When natural disasters, such as hurricanes and the accompanying floods strike many Floridian homes go without electricity. When the power goes out, you are left with two options, either you can wait for power to be returned, or you can rely on a generator installation. You have two options available when it comes to generators, (1) a portable generator which is powered by diesel or gasoline, or (2) a backup generator which is powered by natural gas or propane. A backup generator installation is now easier than ever, and can be installed into homes that were never designed to be powered by a generator
The first step is to understand the actual difference between these two very different generators:
A home generator is a large unit that is installed outside of your home. The benefit of a home generator is that once it is installed, it requires no additional extension cords and will power your entire home at the flick of a switch. These generators can run permanently until the electricity returns to your home as they run quite softly and will not disturb your neighbors. Home generators can also continue to run during storms and light flooding.
There are very few downsides to these generators. For one, if you chose a propane generator that is supplied by a propane tank, the generator can only run while there is enough propane available to it. However, a propane home generator with a full propane tank will run much longer than a portable gasoline generator with a full tank. Natural gas home generators have a similar problem, while they have a constant source of fuel from the natural gas lines, in some situations the natural gas line needs to be cut and you have no way of getting fuel to the generator.
Portable generators vary in size from ones as big as a semi-truck trailer all the way down to the size of a drinks cooler. They are incredibly useful for short periods of time, such as during construction or when out camping. In emergency situations, if an evacuation is called, these generators can easily be loaded into your trunk, or towed behind your vehicle to supply you and your family wherever you go.
Portable generators do have their downsides, they have a maximum output, which means they can only supply a limited amount of power. They also require a lot more supervision because they require constant refilling of their tanks. This can become a problem if gasoline and diesel are not sold in large quantities to the public, like propane is. Portable generators also require you to manually start them and if they are not used frequently they may begin to struggle to start, just like a car that has been left standing for months. To power your home, you need to run extension cords from the generator to the devices which you want powered. This also means that systems in your home such as HVAC cannot be powered by a portable generator. Due to the emissions created by the burning gasoline, portable generators need to be set up outside, and with the exposed outlets and extension cords you cannot use these generators during a storm.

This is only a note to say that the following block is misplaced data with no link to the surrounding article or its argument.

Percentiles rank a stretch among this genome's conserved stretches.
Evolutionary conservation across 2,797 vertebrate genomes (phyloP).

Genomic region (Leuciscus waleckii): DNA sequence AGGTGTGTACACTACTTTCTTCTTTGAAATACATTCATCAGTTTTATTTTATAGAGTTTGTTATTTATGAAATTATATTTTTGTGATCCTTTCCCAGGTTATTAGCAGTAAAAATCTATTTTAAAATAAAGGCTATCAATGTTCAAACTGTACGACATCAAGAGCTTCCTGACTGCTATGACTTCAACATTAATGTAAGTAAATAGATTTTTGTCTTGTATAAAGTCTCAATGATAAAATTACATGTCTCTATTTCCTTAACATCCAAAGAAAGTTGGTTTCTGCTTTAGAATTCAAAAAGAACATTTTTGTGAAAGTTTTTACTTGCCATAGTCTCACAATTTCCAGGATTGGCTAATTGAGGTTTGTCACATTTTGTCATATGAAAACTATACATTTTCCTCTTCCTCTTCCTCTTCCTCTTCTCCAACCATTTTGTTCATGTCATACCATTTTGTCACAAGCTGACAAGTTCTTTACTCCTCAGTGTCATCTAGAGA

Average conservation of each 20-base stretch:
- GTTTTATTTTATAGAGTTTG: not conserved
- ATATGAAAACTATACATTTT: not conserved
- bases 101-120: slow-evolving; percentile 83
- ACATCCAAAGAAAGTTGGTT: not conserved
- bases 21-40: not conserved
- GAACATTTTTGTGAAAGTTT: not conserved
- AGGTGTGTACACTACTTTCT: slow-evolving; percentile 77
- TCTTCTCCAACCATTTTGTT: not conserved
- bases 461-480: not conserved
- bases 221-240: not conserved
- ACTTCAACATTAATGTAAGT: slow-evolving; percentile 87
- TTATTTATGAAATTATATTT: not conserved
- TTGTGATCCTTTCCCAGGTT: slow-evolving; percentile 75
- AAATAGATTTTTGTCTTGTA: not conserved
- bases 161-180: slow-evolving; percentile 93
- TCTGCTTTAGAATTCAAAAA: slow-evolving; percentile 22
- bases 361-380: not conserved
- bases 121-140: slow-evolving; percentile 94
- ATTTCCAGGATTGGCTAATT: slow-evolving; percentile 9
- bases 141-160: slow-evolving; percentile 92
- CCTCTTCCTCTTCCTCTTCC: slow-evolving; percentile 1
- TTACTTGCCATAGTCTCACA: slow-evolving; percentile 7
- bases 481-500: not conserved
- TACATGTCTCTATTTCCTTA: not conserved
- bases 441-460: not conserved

Permanent generators, are wired to your home by a transfer switch. A transfer can be as simple as a switch that can be flicked to change your source of power from your main electricity mains to your generator or can be an electronic control module that monitors both your main power line, and the lines from the generators. The generators are constantly in a standby mode, when not in use, and the transfer switch recognizes the mode the generator is in and can start them automatically. Should you lose power to your home, an electronic transfer switch will signal the generator to activate, and power will be returned to your home via a gas-powered backup generator. This entire process occurs in a matter of seconds.
The first step to consider when installing an emergency generator is to research the laws and requirements of the state of Florida. These requirements will affect the generator you buy, as the state and your local homeowners association will have regulations on zoning, carbon monoxide output, noise restrictions and safety codes. Once you are aware of the regulations you can finally decide on what generator to purchase, which will depend on the energy output you require for your home, and available fuel. After you have chosen a generator and transfer switch that suits your needs, installation can begin. You will need a certified electrician and a certified gas installer to install your generator. Your home will be without power during the installation process as the electrician will need to disconnect your main power line and rewire it to the transfer switch along with installing wiring for your new generator. The gas installer will insure that all regulations are met for your gas supply.
Art Plumbing AC & Electric has a qualified team that advise on area regulations, generator purchase and installation. Should you be curious about anything regarding generators, please feel free to contact us, or read more from our very own House Whisperer. If you have any electrical, plumbing or HVAC needs, remember that Art Can Fix It!
For Immediate Emergency Assistance Call 1-800-475-1504